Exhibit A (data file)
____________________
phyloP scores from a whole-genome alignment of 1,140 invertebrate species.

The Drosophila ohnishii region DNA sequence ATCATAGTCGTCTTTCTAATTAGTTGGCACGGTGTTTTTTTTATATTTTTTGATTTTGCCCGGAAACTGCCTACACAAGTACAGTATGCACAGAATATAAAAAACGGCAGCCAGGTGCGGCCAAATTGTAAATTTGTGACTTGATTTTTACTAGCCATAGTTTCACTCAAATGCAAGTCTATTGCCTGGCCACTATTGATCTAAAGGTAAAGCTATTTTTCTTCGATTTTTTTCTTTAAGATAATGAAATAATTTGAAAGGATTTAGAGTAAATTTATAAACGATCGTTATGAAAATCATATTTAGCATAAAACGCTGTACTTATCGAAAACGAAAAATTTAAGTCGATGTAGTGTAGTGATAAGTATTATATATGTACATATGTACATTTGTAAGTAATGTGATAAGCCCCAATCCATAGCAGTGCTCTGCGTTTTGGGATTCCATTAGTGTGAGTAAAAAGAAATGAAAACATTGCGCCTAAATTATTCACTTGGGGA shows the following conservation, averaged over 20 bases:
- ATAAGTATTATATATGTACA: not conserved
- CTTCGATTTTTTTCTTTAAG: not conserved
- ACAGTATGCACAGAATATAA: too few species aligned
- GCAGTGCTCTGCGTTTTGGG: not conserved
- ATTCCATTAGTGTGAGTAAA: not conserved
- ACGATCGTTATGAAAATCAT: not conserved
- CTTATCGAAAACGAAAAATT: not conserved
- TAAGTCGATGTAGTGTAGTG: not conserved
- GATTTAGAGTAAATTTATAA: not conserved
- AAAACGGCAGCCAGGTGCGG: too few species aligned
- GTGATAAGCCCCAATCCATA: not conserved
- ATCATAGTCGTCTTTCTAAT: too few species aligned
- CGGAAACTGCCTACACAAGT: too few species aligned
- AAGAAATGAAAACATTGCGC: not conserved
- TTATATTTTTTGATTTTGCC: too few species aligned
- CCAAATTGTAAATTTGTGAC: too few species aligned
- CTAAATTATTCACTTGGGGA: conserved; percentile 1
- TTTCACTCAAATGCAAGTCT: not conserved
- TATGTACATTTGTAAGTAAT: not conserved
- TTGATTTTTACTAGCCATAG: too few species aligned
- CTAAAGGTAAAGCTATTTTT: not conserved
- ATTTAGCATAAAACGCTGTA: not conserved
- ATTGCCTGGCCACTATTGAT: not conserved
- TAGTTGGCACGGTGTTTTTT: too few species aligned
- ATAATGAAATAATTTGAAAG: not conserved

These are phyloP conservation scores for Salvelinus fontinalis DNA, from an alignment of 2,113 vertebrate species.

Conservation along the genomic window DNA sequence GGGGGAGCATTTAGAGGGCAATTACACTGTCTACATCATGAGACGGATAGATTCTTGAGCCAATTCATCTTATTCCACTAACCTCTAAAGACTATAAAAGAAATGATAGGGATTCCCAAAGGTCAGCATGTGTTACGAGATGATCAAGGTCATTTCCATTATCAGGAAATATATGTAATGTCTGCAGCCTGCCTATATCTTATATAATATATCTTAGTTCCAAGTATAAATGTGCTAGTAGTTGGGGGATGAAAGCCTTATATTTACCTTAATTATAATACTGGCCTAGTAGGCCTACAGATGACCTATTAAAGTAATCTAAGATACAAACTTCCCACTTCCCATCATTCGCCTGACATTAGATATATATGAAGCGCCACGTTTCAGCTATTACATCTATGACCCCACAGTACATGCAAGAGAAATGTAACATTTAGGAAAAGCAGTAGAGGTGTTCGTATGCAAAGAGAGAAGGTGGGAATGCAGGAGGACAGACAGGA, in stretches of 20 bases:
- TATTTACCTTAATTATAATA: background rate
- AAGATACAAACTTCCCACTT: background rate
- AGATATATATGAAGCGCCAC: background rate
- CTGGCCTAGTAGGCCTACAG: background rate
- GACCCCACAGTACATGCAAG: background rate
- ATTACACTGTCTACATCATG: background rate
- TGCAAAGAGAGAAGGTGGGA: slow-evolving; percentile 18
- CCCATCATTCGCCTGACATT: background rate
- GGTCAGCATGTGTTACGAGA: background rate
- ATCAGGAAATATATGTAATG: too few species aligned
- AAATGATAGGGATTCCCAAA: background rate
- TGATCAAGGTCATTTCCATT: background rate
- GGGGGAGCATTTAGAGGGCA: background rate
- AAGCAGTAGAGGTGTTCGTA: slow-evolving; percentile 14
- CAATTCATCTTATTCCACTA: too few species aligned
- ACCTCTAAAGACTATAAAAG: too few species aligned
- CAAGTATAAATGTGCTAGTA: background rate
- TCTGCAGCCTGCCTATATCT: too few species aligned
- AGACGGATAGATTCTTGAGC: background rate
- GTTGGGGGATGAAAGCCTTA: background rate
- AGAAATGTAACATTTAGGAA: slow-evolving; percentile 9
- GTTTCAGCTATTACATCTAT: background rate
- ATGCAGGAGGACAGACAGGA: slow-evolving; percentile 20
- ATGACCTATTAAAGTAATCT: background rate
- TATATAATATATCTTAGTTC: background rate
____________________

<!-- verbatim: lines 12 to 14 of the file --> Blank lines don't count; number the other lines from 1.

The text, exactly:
- AAAACGGCAGCCAGGTGCGG: too few species aligned
- GTGATAAGCCCCAATCCATA: not conserved
- ATCATAGTCGTCTTTCTAAT: too few species aligned